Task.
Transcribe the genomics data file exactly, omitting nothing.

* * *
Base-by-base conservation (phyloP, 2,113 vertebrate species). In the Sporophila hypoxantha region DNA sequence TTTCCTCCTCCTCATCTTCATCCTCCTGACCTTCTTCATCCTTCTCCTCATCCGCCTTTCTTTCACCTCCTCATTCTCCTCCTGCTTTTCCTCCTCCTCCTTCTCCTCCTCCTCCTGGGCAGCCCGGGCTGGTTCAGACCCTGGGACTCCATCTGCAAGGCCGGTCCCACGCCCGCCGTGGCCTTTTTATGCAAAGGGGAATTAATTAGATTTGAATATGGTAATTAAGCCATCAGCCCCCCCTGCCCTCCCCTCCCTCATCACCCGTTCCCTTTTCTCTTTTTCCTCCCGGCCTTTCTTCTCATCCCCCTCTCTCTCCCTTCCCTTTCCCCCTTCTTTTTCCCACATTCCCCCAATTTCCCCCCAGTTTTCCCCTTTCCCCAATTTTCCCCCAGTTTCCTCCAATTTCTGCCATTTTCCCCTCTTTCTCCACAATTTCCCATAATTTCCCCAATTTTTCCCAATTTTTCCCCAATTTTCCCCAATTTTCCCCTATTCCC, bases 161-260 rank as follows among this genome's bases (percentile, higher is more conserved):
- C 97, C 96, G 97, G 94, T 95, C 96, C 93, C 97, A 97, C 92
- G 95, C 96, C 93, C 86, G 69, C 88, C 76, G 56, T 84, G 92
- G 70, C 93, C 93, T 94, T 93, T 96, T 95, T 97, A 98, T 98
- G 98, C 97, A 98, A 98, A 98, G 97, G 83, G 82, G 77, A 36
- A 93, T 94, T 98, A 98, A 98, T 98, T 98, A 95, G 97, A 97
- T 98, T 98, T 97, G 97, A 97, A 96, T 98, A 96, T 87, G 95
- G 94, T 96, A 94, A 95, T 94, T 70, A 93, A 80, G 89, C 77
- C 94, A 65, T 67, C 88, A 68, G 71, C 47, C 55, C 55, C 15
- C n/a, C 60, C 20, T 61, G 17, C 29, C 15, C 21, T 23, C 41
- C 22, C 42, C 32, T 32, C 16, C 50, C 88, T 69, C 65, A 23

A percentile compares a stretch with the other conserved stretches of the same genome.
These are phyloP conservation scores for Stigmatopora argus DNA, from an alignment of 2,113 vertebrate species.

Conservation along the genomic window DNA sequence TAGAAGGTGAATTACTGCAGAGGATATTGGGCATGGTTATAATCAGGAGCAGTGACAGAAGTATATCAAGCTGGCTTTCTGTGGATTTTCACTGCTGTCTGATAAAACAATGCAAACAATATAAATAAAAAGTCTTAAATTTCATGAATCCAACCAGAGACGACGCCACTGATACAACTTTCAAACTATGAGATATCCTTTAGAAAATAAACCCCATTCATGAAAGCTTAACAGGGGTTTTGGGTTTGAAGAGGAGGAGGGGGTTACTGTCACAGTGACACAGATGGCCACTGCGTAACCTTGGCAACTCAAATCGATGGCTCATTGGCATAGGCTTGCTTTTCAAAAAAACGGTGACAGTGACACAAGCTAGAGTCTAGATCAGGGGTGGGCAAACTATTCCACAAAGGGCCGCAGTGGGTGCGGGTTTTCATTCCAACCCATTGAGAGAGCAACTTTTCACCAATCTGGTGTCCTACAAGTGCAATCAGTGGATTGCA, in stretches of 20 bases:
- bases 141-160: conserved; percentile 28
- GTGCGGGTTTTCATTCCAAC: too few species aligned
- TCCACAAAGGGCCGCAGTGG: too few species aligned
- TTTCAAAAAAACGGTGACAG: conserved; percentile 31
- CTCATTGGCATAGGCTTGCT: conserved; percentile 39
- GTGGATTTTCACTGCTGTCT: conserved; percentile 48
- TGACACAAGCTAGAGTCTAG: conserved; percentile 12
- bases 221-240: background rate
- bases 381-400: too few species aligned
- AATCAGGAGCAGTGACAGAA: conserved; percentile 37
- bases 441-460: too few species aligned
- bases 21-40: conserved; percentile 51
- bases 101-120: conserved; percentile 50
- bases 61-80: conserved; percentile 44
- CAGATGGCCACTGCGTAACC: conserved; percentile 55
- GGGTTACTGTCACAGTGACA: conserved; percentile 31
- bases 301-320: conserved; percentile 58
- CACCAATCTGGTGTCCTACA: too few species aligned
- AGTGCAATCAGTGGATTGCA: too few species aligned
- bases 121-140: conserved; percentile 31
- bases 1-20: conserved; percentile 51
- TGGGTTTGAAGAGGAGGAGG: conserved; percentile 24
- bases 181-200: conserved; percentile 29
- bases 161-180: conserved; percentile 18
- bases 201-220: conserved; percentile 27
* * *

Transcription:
Base-by-base conservation (phyloP, 2,113 vertebrate species). In the Sporophila hypoxantha region DNA sequence TTTCCTCCTCCTCATCTTCATCCTCCTGACCTTCTTCATCCTTCTCCTCATCCGCCTTTCTTTCACCTCCTCATTCTCCTCCTGCTTTTCCTCCTCCTCCTTCTCCTCCTCCTCCTGGGCAGCCCGGGCTGGTTCAGACCCTGGGACTCCATCTGCAAGGCCGGTCCCACGCCCGCCGTGGCCTTTTTATGCAAAGGGGAATTAATTAGATTTGAATATGGTAATTAAGCCATCAGCCCCCCCTGCCCTCCCCTCCCTCATCACCCGTTCCCTTTTCTCTTTTTCCTCCCGGCCTTTCTTCTCATCCCCCTCTCTCTCCCTTCCCTTTCCCCCTTCTTTTTCCCACATTCCCCCAATTTCCCCCCAGTTTTCCCCTTTCCCCAATTTTCCCCCAGTTTCCTCCAATTTCTGCCATTTTCCCCTCTTTCTCCACAATTTCCCATAATTTCCCCAATTTTTCCCAATTTTTCCCCAATTTTCCCCAATTTTCCCCTATTCCC, bases 161-260 rank as follows among this genome's bases (percentile, higher is more conserved):
- C 97, C 96, G 97, G 94, T 95, C 96, C 93, C 97, A 97, C 92
- G 95, C 96, C 93, C 86, G 69, C 88, C 76, G 56, T 84, G 92
- G 70, C 93, C 93, T 94, T 93, T 96, T 95, T 97, A 98, T 98
- G 98, C 97, A 98, A 98, A 98, G 97, G 83, G 82, G 77, A 36
- A 93, T 94, T 98, A 98, A 98, T 98, T 98, A 95, G 97, A 97
- T 98, T 98, T 97, G 97, A 97, A 96, T 98, A 96, T 87, G 95
- G 94, T 96, A 94, A 95, T 94, T 70, A 93, A 80, G 89, C 77
- C 94, A 65, T 67, C 88, A 68, G 71, C 47, C 55, C 55, C 15
- C n/a, C 60, C 20, T 61, G 17, C 29, C 15, C 21, T 23, C 41
- C 22, C 42, C 32, T 32, C 16, C 50, C 88, T 69, C 65, A 23

A percentile compares a stretch with the other conserved stretches of the same genome.
These are phyloP conservation scores for Stigmatopora argus DNA, from an alignment of 2,113 vertebrate species.

Conservation along the genomic window DNA sequence TAGAAGGTGAATTACTGCAGAGGATATTGGGCATGGTTATAATCAGGAGCAGTGACAGAAGTATATCAAGCTGGCTTTCTGTGGATTTTCACTGCTGTCTGATAAAACAATGCAAACAATATAAATAAAAAGTCTTAAATTTCATGAATCCAACCAGAGACGACGCCACTGATACAACTTTCAAACTATGAGATATCCTTTAGAAAATAAACCCCATTCATGAAAGCTTAACAGGGGTTTTGGGTTTGAAGAGGAGGAGGGGGTTACTGTCACAGTGACACAGATGGCCACTGCGTAACCTTGGCAACTCAAATCGATGGCTCATTGGCATAGGCTTGCTTTTCAAAAAAACGGTGACAGTGACACAAGCTAGAGTCTAGATCAGGGGTGGGCAAACTATTCCACAAAGGGCCGCAGTGGGTGCGGGTTTTCATTCCAACCCATTGAGAGAGCAACTTTTCACCAATCTGGTGTCCTACAAGTGCAATCAGTGGATTGCA, in stretches of 20 bases:
- bases 141-160: conserved; percentile 28
- GTGCGGGTTTTCATTCCAAC: too few species aligned
- TCCACAAAGGGCCGCAGTGG: too few species aligned
- TTTCAAAAAAACGGTGACAG: conserved; percentile 31
- CTCATTGGCATAGGCTTGCT: conserved; percentile 39
- GTGGATTTTCACTGCTGTCT: conserved; percentile 48
- TGACACAAGCTAGAGTCTAG: conserved; percentile 12
- bases 221-240: background rate
- bases 381-400: too few species aligned
- AATCAGGAGCAGTGACAGAA: conserved; percentile 37
- bases 441-460: too few species aligned
- bases 21-40: conserved; percentile 51
- bases 101-120: conserved; percentile 50
- bases 61-80: conserved; percentile 44
- CAGATGGCCACTGCGTAACC: conserved; percentile 55
- GGGTTACTGTCACAGTGACA: conserved; percentile 31
- bases 301-320: conserved; percentile 58
- CACCAATCTGGTGTCCTACA: too few species aligned
- AGTGCAATCAGTGGATTGCA: too few species aligned
- bases 121-140: conserved; percentile 31
- bases 1-20: conserved; percentile 51
- TGGGTTTGAAGAGGAGGAGG: conserved; percentile 24
- bases 181-200: conserved; percentile 29
- bases 161-180: conserved; percentile 18
- bases 201-220: conserved; percentile 27